Pieces of Me (part I): Background

I was born in El Salvador and I came to the United States at the age of 9, although Spanish is my first language (I speak and write it fluently) I prefer English. My dad is Cuban and so when people ask about my background I say I’m more Cuban than Salvadorean because I know more of the customs of Cubans than I do Salvadorean (read Cuba Libre).

San Salvador, El Salvador

El Salvador is an extremely poor and violent country. My grandparents took care of us (my brother and I) while my parents were in America pursuing the American Dream. We arrived in the United States in 1997, I have never gone back. I am not ashamed of where I came from I am just not ready to go back to a place that brings back so many unwelcome memories, truth is I don’t know if I’ll ever be ready. Being born in a poor country has shaped the way I view the world. I learned at a young age that bad things happen to good people and that not everyone gets what they deserve, sad enough I have learned to live with this although I don’t accept it.

I am extremely grateful for all the opportunities this country has granted me. I have always attended great schools in great neighborhoods, I graduated from a private university (DePaul) with not one but two degrees, I retained my Spanish and I am proud to say that I speak and write it fluently. I enjoy luxuries I could only dream of while a little girl in El Salvador. I have been blessed with parents that haveĀ  showered me with unconditional love and with a nation that is truly land of the free and the home of the brave.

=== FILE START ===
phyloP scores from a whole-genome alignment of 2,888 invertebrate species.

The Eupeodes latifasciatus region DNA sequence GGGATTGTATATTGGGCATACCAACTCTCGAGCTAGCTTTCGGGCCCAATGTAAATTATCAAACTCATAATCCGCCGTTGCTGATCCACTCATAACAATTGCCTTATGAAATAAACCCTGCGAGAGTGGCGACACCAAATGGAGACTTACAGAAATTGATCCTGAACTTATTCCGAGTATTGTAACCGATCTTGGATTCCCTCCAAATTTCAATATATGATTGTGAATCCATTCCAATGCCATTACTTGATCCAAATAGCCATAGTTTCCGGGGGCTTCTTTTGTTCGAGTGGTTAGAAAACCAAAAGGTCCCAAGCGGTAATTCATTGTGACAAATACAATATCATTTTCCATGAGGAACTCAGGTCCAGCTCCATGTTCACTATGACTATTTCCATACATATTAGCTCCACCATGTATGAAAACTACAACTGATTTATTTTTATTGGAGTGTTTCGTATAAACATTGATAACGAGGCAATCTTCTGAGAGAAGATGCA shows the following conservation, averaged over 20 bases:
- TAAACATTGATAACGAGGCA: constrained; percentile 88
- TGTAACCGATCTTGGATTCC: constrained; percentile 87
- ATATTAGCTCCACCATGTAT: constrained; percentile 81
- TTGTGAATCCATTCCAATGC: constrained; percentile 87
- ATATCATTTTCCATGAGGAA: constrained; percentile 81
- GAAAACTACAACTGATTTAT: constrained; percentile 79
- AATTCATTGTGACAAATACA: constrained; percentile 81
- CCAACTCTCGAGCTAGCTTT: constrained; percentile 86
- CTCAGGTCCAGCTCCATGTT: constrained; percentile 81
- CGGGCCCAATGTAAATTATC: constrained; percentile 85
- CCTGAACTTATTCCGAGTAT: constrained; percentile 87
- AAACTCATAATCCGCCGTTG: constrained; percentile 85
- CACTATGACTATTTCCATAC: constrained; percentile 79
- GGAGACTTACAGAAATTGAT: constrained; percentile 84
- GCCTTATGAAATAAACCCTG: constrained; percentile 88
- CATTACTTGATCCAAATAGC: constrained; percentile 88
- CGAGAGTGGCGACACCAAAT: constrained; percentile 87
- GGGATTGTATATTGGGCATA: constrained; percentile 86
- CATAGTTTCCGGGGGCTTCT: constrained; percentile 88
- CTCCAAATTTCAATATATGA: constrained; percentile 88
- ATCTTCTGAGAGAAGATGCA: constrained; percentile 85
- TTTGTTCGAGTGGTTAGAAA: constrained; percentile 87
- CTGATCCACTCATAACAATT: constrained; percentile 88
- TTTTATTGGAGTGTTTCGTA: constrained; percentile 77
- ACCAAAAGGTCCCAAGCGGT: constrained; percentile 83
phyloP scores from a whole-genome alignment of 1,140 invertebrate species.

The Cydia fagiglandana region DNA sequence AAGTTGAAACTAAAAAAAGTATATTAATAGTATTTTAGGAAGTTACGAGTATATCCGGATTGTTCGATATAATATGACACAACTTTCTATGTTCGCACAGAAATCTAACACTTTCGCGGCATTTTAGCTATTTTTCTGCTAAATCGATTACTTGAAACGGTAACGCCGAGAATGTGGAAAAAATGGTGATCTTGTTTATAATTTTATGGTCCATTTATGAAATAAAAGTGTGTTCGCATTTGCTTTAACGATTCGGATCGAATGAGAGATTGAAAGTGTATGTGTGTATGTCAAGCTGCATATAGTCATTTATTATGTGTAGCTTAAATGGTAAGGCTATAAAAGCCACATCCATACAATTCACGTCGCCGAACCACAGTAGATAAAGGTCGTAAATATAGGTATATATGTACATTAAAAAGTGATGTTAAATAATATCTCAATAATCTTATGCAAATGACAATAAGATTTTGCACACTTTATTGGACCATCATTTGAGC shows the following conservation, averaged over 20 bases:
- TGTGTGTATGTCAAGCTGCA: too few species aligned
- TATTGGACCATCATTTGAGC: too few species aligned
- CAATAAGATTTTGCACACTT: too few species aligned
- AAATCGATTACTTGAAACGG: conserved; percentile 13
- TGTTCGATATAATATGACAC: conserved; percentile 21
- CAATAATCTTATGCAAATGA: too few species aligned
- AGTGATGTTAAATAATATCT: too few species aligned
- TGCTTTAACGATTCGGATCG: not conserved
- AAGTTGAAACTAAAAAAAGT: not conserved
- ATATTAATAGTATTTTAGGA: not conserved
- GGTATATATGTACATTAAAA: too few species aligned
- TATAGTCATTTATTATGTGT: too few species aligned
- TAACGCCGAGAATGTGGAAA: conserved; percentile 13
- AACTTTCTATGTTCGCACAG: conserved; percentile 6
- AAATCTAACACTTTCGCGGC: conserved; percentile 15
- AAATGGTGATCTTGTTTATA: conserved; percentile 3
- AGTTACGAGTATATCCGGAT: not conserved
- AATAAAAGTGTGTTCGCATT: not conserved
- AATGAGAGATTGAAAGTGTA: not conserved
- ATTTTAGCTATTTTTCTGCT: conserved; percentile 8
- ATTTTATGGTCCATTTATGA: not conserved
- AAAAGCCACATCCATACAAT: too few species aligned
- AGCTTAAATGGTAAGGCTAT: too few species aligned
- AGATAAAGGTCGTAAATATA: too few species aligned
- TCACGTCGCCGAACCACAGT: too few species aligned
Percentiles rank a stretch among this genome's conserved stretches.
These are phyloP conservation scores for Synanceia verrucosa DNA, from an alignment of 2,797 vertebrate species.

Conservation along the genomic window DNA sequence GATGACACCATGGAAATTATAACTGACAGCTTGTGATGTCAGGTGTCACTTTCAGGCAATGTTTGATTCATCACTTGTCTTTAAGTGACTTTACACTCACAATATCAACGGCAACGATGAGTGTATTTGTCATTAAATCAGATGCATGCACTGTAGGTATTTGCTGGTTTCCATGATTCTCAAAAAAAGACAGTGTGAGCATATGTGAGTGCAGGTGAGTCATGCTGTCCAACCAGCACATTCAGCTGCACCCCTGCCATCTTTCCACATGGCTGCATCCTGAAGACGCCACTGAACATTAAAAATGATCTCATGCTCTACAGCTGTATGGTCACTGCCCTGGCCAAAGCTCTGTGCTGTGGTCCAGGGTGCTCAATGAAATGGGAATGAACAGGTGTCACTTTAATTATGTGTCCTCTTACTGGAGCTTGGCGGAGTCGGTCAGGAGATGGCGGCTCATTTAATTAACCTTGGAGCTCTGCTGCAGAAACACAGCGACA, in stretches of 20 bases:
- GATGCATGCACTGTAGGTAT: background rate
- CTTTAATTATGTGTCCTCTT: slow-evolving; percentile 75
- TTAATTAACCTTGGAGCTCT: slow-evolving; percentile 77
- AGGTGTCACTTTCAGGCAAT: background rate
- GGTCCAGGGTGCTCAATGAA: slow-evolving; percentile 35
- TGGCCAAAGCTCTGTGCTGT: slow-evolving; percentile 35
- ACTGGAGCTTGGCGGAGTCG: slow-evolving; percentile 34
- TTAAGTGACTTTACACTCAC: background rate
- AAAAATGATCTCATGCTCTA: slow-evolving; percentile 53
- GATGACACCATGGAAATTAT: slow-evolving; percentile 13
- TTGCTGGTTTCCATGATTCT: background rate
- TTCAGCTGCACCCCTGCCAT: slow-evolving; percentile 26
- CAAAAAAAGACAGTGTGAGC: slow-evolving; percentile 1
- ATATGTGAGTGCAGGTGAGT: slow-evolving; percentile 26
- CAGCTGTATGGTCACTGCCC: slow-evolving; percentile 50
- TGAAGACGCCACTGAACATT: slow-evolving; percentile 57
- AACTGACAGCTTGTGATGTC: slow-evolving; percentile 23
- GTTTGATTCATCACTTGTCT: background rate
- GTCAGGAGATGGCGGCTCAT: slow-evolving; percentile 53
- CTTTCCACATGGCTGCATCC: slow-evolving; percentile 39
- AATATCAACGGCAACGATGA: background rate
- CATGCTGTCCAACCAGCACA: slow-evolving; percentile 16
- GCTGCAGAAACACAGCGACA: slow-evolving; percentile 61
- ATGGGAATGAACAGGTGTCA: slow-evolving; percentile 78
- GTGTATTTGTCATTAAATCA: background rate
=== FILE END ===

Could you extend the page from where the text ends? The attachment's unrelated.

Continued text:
El Salvador

It pains me to see individuals born in America that take it (this nation and its endless opportunities) for granted. There are many around the world who wish to one day live in a nation where they have the freedom to enjoy their lives. It is my mission in life to make sure that everything I do, benefits not only me but those less fortunate, for I was once one of them.

Life will always give you lemons, there’s nothing we can do to avoid that but it is up to us to decide what we will do with those lemons. Live life not only for your benefit but also for the benefits of others.



  1. What a beautiful entry. It’s wonderful that you can be proud of where you come from and love where you are. I always think people with multiple nationalities (I assume you’re Salvadorean and also American) identify themselves. I am an American living in Brazil (with my Brazilian fiance) and while I am so proud to be an American, my heart is in Brazil right now!

    1. Thank you for reading and yes I consider myself Cuban, Salvadorean and American, I can definitely relate to being proud of the country where you were born but loving the place you are in, it’s how I feel about America. I have always been fascinated with multiculturalism. How do you like Brazil? and congratulations on your engagement and best of luck with the wedding planning, I just recently got married so I know how much works goes into it.

any thoughts? :)

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